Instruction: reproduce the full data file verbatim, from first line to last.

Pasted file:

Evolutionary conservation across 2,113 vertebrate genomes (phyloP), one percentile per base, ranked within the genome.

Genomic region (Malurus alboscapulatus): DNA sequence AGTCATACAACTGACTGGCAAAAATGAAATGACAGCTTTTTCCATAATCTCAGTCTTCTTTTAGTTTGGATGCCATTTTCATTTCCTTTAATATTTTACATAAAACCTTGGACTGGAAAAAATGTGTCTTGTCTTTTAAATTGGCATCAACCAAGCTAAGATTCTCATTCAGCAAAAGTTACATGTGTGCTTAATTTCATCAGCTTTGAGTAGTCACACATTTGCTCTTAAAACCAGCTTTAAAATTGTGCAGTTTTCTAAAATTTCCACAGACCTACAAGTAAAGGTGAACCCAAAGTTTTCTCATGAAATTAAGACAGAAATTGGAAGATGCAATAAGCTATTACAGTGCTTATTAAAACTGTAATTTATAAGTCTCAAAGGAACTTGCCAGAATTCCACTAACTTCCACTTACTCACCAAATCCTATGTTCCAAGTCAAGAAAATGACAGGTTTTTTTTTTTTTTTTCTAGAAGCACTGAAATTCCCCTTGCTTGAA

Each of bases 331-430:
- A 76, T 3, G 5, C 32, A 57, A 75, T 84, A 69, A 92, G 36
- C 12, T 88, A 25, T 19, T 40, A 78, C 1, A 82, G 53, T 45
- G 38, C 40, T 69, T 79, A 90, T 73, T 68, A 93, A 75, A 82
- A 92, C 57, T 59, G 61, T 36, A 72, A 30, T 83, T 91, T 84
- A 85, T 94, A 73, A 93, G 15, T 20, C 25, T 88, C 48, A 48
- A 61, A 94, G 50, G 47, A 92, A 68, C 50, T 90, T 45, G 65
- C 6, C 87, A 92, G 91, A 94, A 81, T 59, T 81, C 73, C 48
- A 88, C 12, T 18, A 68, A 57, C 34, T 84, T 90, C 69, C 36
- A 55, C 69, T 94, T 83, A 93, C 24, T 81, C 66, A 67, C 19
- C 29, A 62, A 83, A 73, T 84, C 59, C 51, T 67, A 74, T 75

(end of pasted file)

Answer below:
Evolutionary conservation across 2,113 vertebrate genomes (phyloP), one percentile per base, ranked within the genome.

Genomic region (Malurus alboscapulatus): DNA sequence AGTCATACAACTGACTGGCAAAAATGAAATGACAGCTTTTTCCATAATCTCAGTCTTCTTTTAGTTTGGATGCCATTTTCATTTCCTTTAATATTTTACATAAAACCTTGGACTGGAAAAAATGTGTCTTGTCTTTTAAATTGGCATCAACCAAGCTAAGATTCTCATTCAGCAAAAGTTACATGTGTGCTTAATTTCATCAGCTTTGAGTAGTCACACATTTGCTCTTAAAACCAGCTTTAAAATTGTGCAGTTTTCTAAAATTTCCACAGACCTACAAGTAAAGGTGAACCCAAAGTTTTCTCATGAAATTAAGACAGAAATTGGAAGATGCAATAAGCTATTACAGTGCTTATTAAAACTGTAATTTATAAGTCTCAAAGGAACTTGCCAGAATTCCACTAACTTCCACTTACTCACCAAATCCTATGTTCCAAGTCAAGAAAATGACAGGTTTTTTTTTTTTTTTTCTAGAAGCACTGAAATTCCCCTTGCTTGAA

Each of bases 331-430:
- A 76, T 3, G 5, C 32, A 57, A 75, T 84, A 69, A 92, G 36
- C 12, T 88, A 25, T 19, T 40, A 78, C 1, A 82, G 53, T 45
- G 38, C 40, T 69, T 79, A 90, T 73, T 68, A 93, A 75, A 82
- A 92, C 57, T 59, G 61, T 36, A 72, A 30, T 83, T 91, T 84
- A 85, T 94, A 73, A 93, G 15, T 20, C 25, T 88, C 48, A 48
- A 61, A 94, G 50, G 47, A 92, A 68, C 50, T 90, T 45, G 65
- C 6, C 87, A 92, G 91, A 94, A 81, T 59, T 81, C 73, C 48
- A 88, C 12, T 18, A 68, A 57, C 34, T 84, T 90, C 69, C 36
- A 55, C 69, T 94, T 83, A 93, C 24, T 81, C 66, A 67, C 19
- C 29, A 62, A 83, A 73, T 84, C 59, C 51, T 67, A 74, T 75